The European Tour has pulled off a massive financial coup that will see it rebrand as the DP World Tour next season with the Irish Open "at the forefront of our thinking" for years to come as part of the Strategic Alliance with the PGA Tour.
The rebranding exercise, which will be seen as a direct response to the threat posed by Saudi Arabia's bid to form a world tour, will see the circuit's total prize money top $200m for the first time.
"This is hugely significant and a very exciting day for everyone on the DP World Tour," said European Tour Group chief executive Keith Pelley, who would not reveal the financial details or the duration of a deal believed to be worth hundreds of millions of dollars over the next five to 10 years.
With 24 of the 47 events on the Tour's 2022 schedule taking place outside Europe, Pelley said the Tour's name had become "a misnomer".
"We're definitely a world tour," he said before asking that he be allowed to postpone all comment on the proposed breakaway world tour backed by Saudi money until next week's DP World Tour Championship.
Overall prize funds in 2022 will be more than US$140 million for all tournaments outside the Majors and World Golf Championships, outstripping the previous all-time pre-pandemic high of US$130 million in 2019.
Including the Majors and WGCs, the total prize fund on the 2022 DP World Tour will exceed US$200 million, benefitting all tournaments and all members across all categories with Challenge Tour prize funds to climb significantly.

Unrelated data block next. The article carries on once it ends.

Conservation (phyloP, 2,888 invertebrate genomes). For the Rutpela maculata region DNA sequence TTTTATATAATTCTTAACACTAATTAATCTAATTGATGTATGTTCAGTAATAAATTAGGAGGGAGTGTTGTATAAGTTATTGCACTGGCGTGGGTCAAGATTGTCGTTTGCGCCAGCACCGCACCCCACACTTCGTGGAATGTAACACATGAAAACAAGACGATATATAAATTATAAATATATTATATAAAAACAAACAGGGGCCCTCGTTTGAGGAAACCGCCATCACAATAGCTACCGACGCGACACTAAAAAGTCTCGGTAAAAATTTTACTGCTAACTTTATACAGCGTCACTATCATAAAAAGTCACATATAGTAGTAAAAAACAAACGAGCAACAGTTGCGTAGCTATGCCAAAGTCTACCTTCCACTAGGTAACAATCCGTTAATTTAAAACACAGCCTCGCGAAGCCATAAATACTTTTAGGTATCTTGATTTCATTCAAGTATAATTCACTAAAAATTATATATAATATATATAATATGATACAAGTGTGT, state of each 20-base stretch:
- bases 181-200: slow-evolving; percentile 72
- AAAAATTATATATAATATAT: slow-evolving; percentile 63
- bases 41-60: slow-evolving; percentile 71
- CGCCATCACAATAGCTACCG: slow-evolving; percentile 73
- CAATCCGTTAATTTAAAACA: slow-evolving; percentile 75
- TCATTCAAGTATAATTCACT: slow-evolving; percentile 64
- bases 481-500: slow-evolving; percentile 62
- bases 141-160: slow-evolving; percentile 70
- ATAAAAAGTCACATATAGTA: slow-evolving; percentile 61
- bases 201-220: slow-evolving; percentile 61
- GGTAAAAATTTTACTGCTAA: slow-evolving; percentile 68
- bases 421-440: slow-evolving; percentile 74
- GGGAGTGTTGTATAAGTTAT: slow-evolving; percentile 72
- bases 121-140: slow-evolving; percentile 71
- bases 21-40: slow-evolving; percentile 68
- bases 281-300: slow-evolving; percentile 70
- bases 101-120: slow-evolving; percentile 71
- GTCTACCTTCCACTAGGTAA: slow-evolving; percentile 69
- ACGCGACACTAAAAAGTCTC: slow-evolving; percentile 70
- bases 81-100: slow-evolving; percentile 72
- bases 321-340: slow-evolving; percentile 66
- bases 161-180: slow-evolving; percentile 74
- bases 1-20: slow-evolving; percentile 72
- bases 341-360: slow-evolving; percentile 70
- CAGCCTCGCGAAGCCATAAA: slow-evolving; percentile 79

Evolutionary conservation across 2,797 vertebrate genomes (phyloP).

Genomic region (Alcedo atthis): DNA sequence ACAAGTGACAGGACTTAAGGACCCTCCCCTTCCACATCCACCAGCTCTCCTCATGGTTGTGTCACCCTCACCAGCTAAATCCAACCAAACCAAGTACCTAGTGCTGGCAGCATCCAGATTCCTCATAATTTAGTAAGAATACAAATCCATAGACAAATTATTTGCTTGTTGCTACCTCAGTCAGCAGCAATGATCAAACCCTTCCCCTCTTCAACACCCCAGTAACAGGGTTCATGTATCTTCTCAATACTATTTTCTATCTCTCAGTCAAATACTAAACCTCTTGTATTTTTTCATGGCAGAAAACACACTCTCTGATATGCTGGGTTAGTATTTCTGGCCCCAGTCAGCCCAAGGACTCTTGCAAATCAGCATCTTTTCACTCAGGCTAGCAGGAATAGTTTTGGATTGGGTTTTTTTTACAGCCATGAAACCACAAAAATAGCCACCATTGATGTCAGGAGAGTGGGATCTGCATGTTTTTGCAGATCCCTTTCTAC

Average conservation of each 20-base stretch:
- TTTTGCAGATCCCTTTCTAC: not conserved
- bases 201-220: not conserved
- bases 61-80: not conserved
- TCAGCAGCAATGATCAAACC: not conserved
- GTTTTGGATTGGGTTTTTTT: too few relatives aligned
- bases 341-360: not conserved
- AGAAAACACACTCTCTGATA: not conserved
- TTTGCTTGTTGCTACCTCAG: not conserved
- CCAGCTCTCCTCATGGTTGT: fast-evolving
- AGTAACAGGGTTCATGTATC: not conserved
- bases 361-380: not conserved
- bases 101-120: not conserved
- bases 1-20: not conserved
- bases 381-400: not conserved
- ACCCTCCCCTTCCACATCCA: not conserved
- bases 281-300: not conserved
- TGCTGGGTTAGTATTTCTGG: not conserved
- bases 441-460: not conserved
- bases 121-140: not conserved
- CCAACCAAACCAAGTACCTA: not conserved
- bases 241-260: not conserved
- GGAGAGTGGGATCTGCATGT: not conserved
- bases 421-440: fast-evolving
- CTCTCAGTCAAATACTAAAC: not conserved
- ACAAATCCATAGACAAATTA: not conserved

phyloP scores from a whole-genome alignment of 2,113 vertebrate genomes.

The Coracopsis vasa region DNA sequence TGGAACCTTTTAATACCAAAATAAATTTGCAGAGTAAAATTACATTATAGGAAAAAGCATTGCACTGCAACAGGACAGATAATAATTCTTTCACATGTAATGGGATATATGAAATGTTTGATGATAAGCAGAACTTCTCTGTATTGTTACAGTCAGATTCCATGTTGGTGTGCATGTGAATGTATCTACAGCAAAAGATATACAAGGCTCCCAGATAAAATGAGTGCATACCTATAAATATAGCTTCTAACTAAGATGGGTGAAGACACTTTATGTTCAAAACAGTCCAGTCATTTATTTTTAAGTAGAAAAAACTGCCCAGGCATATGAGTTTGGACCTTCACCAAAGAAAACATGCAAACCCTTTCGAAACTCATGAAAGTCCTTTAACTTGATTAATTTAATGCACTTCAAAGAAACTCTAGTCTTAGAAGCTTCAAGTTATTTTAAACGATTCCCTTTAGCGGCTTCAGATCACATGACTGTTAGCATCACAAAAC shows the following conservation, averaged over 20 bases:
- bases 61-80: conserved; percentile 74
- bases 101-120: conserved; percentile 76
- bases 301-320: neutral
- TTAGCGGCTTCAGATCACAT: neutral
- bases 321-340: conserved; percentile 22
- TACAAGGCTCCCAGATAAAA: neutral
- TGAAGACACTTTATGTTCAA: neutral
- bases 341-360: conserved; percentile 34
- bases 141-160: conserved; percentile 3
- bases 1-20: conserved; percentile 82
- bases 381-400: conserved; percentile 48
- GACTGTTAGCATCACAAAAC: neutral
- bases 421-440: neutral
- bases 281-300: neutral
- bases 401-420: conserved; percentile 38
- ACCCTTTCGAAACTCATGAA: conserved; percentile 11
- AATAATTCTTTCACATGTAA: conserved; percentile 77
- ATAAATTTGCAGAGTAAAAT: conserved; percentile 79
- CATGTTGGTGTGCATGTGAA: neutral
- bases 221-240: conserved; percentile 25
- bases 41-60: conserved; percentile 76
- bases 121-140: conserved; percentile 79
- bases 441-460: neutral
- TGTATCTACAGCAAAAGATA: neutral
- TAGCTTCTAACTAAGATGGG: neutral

The Irish Open will have a US$6 million (€5.1 million) prize fund next season — an increase of more than €2 million — as it returns to Mount Juliet Estate in Co Kilkenny from June 30 to July 3, the week before the PGA Tour co-sanctioned Genesis Scottish Open and two weeks before the 150th Open Championship at St Andrews.
The JP McManus Pro-Am will take place at 2027 Ryder Cup venue Adare Manor on the Monday and Tuesday after the Irish Open, July 4-5, which may encourage some of the world stars expected to travel to Limerick to come early and tee it up at Mount Juliet.
No title sponsor has been announced for the Irish Open. However, Pelley stressed that the Tour is still in talks with Dubai Duty Free, who have sponsored the event since 2015.
"Dubai Duty Free has been a wonderful partner for us and we are still having discussions with them," Pelley said.
"We are confident that the Irish Open will have a partner going forward. And we are also very, very confident that the Irish Open will be an integral part of the European Tour on the DP World Tour schedule for many years to come.
"It's a critical market for us with great golf courses and great history and a great leading player in Rory McIlroy, so you can rest assured that in all of our discussions we are having with the PGA Tour, that the Irish Open is at the forefront of our thinking."
While nothing has yet been decided, there are strong indications that the Irish Open will be co-sanctioned by the PGA Tour in the near future with venues such as The K Club very keen to stage a major European Tour event again.
It's likely that stagings of the event will alternate between the Republic of Ireland and Northern Ireland from 2023.
Dubai-based global logistics company DP World has sponsored the Tour's season-ending event since 2009.
"This is a natural evolution of our partnership, which we've enjoyed for more than a decade," said European Tour Group chairman David Williams.
"The DP World Tour will be groundbreaking in its scope. It's a significant deal in terms of global sports sponsorship. We're stronger together, and the European Tour is proud to be associated with such a prestigious partner."
Williams said the benefits of the deal were "not just financial". He added: "As important to both parties is our shared desire to elevate the Tour and grow the game globally.
"Retitling the main Tour was not a decision we took lightly. But DP World is special, and I say this again with no apology."
The European Tour will remain the overall brand name for the Tour group.